Public records show that Abusalha’s family has owned several grocery stores in the Vero Beach area. His father and mother also own a grocery store in Melbourne, Fla. His father, through an employee at the store, declined to comment Friday night.

Bill Miller, a onetime Vero Beach neighbor, said that Abusalha’s family lost their home to foreclosure in 2009 or 2010, and later moved to the rental home where they live now.

Miller said Abusalha used to play basketball with his son.

He recalled one instance when Abusalha got suspended from school after fighting with some boys. The boys had made fun of his mother who wore the burqa when she came to pick him up from school.

Later, Miller said, his children reduced contact with Abusalha after he moved to Orlando and was attending the University of Central Florida because of his Facebook posts — “a lot of it was just him being angry and him going out and partying and having a really good time.”

“I said that didn’t make sense,” Miller said, “because if you’re very religious, you’re not supposed to be doing those things.”

A Facebook page that appeared to belong to Abusalha included a picture of him smiling in Miami Beach. Among his Facebook “likes” was the game “Call of Duty,” along with Dunkin’ Donuts and Cheetos.

But there were also signs of his religiosity. In 2011, for instance, he wrote: “Dear Allah, You are my Lord and I am your slave. I regret all my sins and ask you for forgiveness.”

Abusalha also lived in Fort Pierce, Fla., 130 miles north of Miami. A neighbor in the apartment complex where he and other family members lived said they moved away shortly after 2000.

Several Americans have died during the conflict in Syria, but no other U.S. citizen is known to have staged a suicide attack.

FBI Director James B. Comey said this month that officials are determined to prevent what happened in Afghanistan before the Sept. 11, 2001, attacks, when jihadists traveled to the region unfettered in the 1980s and 1990s.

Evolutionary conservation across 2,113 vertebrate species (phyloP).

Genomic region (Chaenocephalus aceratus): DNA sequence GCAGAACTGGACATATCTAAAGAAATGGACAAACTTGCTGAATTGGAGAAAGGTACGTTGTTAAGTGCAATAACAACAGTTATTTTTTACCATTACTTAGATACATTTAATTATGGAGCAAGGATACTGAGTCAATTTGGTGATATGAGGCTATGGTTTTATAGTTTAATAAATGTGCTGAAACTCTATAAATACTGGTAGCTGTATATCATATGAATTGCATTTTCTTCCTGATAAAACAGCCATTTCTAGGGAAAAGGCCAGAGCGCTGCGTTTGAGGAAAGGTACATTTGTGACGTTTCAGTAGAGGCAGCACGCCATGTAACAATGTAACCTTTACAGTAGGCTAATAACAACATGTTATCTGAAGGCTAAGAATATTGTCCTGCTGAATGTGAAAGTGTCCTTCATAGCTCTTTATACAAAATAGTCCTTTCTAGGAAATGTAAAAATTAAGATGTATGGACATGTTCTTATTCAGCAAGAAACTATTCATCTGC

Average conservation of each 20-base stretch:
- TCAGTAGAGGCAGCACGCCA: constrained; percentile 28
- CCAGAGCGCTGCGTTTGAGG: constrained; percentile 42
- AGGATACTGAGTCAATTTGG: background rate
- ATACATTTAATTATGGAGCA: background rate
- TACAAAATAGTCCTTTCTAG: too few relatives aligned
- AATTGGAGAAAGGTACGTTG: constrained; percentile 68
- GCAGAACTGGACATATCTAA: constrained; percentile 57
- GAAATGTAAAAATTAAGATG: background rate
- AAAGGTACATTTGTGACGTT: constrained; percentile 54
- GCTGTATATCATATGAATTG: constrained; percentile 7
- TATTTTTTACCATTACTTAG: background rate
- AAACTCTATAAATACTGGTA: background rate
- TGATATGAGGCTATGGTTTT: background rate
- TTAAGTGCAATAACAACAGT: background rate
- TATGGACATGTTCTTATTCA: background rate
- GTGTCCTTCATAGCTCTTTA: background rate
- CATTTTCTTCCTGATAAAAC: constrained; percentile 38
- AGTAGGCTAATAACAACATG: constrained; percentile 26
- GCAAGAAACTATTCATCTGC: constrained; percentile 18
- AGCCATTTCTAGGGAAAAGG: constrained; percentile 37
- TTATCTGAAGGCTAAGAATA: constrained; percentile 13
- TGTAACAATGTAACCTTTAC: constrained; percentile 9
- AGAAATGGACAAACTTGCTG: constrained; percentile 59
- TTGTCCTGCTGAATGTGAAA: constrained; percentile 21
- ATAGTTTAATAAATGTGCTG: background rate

“We see Syria as that, but an order of magnitude worse in a couple of respects,” he told reporters. “Far more people going there. Far easier to travel to and back from. So, there’s going to be a diaspora out of Syria at some point, and we are determined not to let lines be drawn from Syria today to a future 9/11.”

Rebel attacks in Syria come amid a big offensive in the province of Idlib that has produced some significant gains, fueled by an influx of weapons including, for the first time, American TOW antitank missiles. This week, the rebels captured the strategically significant town of Khan Sheikhoun, which straddles the main highway linking northern and central Syria, one of their most important advances in months.

The rebels are threatening an offensive against the provincial capital of Idlib, which has remained in government hands since the beginning of the war. Thousands of civilians have fled the town in recent days to escape the anticipated fighting.

Rodriguez reported from Melbourne, Fla. Julie Tate and Anne Gearan in Washington and Liz Sly in Beirut contributed to this report.

Adam Goldman reports on terrorism and national security for The Washington Post.
Greg Miller covers the intelligence beat for The Washington Post.